City of White Rock decided in 2016 to enforce crabbing restrictions on the main pier. (File photo)

New limits set for fishing and crabbing off White Rock pier float

Activities prohibited on northern portion due to safety hazards

White Rock council voted Monday to further limit crabbing and other fishing activities off the float attached to the pier’s eastern side.

Council gave final approval to a bylaw amendment which prohibits fishing and angling off the northern portion of the float, as well as another bylaw amendment setting fines for violations.

The measure comes two years after a 2016 step that restricted fishing to the eastern float.

READ MORE: White Rock clamps down on pier crabbers

City spokesperson Farnaz Farrokhi told Peace Arch News Tuesday that, under the new amendment, fishing and crabbing are still allowed from other portions of the float, as well as from the pier (except for the west side at the far end, adjacent to the marina, where signage states that fishing and crabbing are forbidden).

According to a staff report presented during the July 9 governance and legislation committee meeting, the new amendment – which received first, second and third reading at the council meeting later that evening – was suggested to respond “to a public safety issue” between people who use the float for angling and crabbing, and boat operators who are using the float for temporary moorage.

“Numerous incidents have occurred where crab trap lines, which are thicker than typical fishing line, are fouling and stopping propellers of boats that are attempting to dock at the Float,” the report by the director of planning and development services explains.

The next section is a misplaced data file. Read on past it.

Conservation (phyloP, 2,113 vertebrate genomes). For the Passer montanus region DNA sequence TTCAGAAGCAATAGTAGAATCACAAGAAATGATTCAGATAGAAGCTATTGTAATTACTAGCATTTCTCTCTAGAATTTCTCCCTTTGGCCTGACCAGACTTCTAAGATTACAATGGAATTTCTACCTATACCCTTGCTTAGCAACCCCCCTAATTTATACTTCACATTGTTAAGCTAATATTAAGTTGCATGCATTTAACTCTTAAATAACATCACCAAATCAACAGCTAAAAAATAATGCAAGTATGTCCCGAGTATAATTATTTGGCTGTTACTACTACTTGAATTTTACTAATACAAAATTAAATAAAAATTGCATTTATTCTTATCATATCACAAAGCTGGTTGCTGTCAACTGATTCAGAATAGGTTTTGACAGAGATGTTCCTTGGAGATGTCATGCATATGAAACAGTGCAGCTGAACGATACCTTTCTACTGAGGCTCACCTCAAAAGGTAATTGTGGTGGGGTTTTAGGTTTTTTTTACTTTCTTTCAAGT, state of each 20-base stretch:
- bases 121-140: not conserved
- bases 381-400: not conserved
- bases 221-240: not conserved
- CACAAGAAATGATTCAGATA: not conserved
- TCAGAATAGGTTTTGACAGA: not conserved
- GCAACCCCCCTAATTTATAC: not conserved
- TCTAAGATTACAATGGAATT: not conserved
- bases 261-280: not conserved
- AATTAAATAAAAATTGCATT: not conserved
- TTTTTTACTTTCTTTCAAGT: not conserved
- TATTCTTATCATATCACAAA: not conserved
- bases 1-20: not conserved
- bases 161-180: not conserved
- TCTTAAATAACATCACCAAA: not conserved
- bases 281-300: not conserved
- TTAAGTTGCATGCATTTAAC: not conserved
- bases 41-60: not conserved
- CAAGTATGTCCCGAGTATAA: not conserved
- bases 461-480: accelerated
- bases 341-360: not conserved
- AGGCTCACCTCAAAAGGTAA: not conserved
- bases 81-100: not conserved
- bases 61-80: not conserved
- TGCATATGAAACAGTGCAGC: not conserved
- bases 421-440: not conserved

“Complaints have also been received from a business that uses the Float to embark and disembark tour passengers, where crab fishing from the Float has slowed and impeded his boat in docking at the Float. It is also noted that those crab fishing from the Float sometimes do not respond or heed requests from boat operators to clear their lines from the Float and allow boats to dock safely and in a timely manner.”

The report adds that having lines stopping propellers can impact a boat’s maneuverability, as well as create a potential for propellers and boats “to snag crab fishing lines and pull fishers into the water.”

Farrokhi noted Tuesday that staff will be updating signage to reflect the new amendment “and also raise awareness of the potential for fishing lines to impede safe boat navigation and possibly present a hazard to anglers themselves – ie. getting their lines tangled and pulled by boat propellers.”

In 2016, the city’s director of recreation and culture told Peace Arch News that signs notifying people that they’re not allowed to fish or crab off the main pier were installed along the pier railings that summer.

At that time, Eric Stepura noted the rules hadn’t changed, but that the signs were posted to deter the activity due to the potential hazards created by “a person standing here, casting away and these hooks flying through the air.”